South Africa’s highest court on Thursday ordered former President Jacob Zuma to appear before a commission investigating corruption allegations against him after he walked out of proceedings in November.
The commission has the power to compel witnesses to appear before it and failure to obey will be a breach of law, the Constitutional Court said in a judgement posted on Twitter.
Zuma would have to obey all summons and directives issued by the commission and did not have a right to remain silent, the ruling said.
Zuma’s lawyers did not immediately comment on the order.
Zuma was removed as president in 2018, a year before his second term was due to end, amid allegations of corruption and fraud involving the presidency and collusion between several public and private companies. He has denied any wrongdoing.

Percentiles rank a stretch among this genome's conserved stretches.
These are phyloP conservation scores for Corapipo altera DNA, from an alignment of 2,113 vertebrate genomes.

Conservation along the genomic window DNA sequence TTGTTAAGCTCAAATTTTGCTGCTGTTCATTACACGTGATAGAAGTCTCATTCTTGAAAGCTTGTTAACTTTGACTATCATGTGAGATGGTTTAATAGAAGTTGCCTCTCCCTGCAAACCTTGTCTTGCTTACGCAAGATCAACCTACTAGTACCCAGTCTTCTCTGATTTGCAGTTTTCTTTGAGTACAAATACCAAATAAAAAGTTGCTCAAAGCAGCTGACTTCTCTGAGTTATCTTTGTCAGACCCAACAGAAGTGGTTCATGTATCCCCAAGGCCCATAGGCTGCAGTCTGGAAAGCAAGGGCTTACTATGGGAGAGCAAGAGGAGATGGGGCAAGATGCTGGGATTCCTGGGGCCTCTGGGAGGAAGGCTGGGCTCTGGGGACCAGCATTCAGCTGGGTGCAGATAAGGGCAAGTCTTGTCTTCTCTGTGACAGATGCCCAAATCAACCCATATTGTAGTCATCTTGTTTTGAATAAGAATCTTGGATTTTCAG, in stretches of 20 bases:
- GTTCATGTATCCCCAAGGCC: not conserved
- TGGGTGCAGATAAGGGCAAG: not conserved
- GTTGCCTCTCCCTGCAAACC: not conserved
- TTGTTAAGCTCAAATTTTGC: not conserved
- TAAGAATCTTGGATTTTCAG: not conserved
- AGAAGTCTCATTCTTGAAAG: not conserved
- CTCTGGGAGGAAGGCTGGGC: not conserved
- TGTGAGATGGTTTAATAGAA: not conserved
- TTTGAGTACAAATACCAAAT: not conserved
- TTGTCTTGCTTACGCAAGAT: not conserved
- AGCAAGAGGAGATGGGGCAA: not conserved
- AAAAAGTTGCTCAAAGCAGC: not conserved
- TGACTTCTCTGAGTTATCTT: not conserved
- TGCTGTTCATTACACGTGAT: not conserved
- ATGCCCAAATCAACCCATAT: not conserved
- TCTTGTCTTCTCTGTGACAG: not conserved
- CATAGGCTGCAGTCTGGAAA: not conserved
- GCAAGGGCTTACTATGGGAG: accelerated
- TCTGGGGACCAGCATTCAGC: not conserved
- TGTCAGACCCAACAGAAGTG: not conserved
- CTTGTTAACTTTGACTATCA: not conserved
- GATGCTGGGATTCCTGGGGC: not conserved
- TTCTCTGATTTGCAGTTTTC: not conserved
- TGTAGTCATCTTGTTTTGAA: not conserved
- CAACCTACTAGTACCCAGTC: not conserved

The enquiry commission was set up in the same year to investigate the allegations.
The commission, headed by Deputy Chief Justice Raymond Zondo, applied to the Constitutional Court in November to compel Zuma to appear after he walked out during a break in proceedings.
The Judicial Commission said in an emailed response to Reuters that it welcomed the decision, adding it was still studying the judgement.
The former president has been mostly uncooperative with the commission, and has unsuccessfully called for Zondo to recuse himself from the case.